Despite being a least developed country, Nepal is turning into
a market for weapons. The state is openly acquiring weapons,
training and logistics from outside. The insurgents, too, have
been bringing in weapons clandestinely from the money they have
accumulated by looting banks and extortion from the people.
The possibility of Nepal receding to the status of a "failed
state" has started to loom larger. Instead of forging understanding
and unity to bring the insurgents to negotiating table, the
constitutional forces are engaging themselves in the cold war
pushing the chances of peace farther away. This has worried
the common people and the civic society which are creating popular
pressure for the fresh ceasefire and peace negotiation. The
lust for power and the culture of violence cannot be challenged
until an effective peace movement is built at the people's level.
The media people should play a role of vanguard in this peace
movement. It is necessary to stand for freedom, equality, democracy,
justice and all-round prosperity to build the culture of peace.
All three political forces should be able to move towards dialogue
accepting mutual co-existence.
We should be alert against
the schemes of vested external powers 'to fish in troubled waters'
and expand their grips in Nepal. Realizing sensitive geopolitical
location of Nepal in between two big competing neighbors, India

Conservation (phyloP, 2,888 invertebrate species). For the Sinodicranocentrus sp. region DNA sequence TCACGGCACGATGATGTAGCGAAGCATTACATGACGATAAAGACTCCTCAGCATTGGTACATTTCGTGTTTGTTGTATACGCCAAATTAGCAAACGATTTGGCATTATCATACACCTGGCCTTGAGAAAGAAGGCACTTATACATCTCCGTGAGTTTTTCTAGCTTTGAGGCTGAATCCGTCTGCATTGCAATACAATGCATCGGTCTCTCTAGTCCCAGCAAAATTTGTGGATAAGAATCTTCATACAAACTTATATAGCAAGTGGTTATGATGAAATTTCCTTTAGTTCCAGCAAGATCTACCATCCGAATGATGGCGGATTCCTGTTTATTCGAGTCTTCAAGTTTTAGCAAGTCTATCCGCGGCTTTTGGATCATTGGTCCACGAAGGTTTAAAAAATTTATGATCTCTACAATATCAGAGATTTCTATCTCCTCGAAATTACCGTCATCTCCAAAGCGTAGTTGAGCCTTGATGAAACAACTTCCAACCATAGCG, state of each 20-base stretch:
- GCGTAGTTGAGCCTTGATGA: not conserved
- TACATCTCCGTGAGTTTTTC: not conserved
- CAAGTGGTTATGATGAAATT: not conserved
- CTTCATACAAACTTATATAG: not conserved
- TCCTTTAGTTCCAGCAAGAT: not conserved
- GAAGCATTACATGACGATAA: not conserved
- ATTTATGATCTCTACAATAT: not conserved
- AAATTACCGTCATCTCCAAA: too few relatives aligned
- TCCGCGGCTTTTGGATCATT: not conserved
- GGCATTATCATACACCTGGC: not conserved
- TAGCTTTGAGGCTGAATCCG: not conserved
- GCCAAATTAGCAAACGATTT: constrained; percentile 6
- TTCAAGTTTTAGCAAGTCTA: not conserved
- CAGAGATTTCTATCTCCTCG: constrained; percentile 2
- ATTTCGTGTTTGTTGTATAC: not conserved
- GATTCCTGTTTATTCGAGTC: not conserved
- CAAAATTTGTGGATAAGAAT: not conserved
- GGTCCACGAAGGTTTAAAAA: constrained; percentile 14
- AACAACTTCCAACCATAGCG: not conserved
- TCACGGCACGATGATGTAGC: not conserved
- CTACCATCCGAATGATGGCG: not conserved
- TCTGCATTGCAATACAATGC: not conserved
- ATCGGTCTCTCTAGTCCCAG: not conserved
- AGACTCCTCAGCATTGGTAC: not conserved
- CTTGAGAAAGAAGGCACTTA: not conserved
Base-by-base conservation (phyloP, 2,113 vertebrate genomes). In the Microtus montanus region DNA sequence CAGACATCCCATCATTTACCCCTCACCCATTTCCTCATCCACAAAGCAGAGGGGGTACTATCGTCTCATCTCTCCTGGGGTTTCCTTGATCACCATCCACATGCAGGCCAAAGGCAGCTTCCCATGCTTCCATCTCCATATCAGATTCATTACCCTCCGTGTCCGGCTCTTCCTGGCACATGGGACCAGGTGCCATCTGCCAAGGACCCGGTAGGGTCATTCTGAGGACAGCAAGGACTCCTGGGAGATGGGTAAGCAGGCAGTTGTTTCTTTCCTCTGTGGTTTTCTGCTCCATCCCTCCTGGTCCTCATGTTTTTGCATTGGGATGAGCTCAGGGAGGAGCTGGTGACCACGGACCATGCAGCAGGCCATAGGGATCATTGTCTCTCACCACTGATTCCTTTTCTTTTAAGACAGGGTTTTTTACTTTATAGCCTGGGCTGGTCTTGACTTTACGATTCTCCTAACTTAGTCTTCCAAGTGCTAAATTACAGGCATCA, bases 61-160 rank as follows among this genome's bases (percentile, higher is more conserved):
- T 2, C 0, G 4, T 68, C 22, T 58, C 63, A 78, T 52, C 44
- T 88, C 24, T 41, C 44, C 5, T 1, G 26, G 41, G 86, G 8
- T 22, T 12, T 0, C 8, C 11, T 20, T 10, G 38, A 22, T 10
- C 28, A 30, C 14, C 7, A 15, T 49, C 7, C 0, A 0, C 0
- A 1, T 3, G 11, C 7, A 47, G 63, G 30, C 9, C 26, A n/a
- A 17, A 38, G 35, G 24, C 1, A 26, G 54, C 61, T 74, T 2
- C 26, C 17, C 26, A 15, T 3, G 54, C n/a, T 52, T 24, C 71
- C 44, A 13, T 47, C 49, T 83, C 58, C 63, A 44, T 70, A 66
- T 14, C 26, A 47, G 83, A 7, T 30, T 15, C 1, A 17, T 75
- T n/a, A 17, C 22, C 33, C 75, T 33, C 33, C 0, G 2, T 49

and China, we should not allow interference of any external
powers who have strategic interest in Nepal. Rather, we should
prefer UN's role in peace keeping and peace-building in Nepal.
So we welcome and appreciate UN Secretary General Kofi Annan's
recent appeal asking the government and the Maoists to immediately
bring the military operation to halt and resume the peace process
with the participation of all parties and the civic society.
All political parties including the CPN(Maoist) have expressed
consent for possible UN role in peace process in Nepal. It is
HMGN's turn to appreciate and explore the prospect of UN assistance
in peace process as facilitator and mediator. Since Nepal has
been helping the UN to establish peace in various parts of the
world, it is the responsibility of the UN to help Nepal acquire
peace by resolving conflict. As Nepal is one of the members
of the UN, it is natural for it to try to save a member country
from becoming a failed state. The Nepalese media have, in fact,
accepted the UN's role in peace building by highly appreciating
the appeal of the General Secretary of the UN. Nepal wants to
take advantage from the rich experience of the UN in peace keeping.
The mission of Nepalese
media at this critical juncture is to stop militarization and
encourage dialogue, consensus and national reconciliation. It
should be realized that durable peace can be established only
if the society can be transformed through forward looking reforms
instead of going in for retrogression and status quo. Peace
in absolute term, therefore, is not feasible. It should always
be linked with freedom, equality, justice and democracy. Journalists
should stand firmly to say 'No' to the cult of violence. There
should not be dictation of weapons; reasoning must prevail.
We can enjoy freedom of press only in peaceful and democratic
atmosphere. Free press should stand as a defender of peace and
(The author, former
Member of Parliament, freelancer journalist and political analyst,
presented the paper at a seminar organised by the Editors
Society of Nepal in cooperation with FES Nepal on Democracy,
Conflict and Press Freedom on March 28 at Radisson Hotel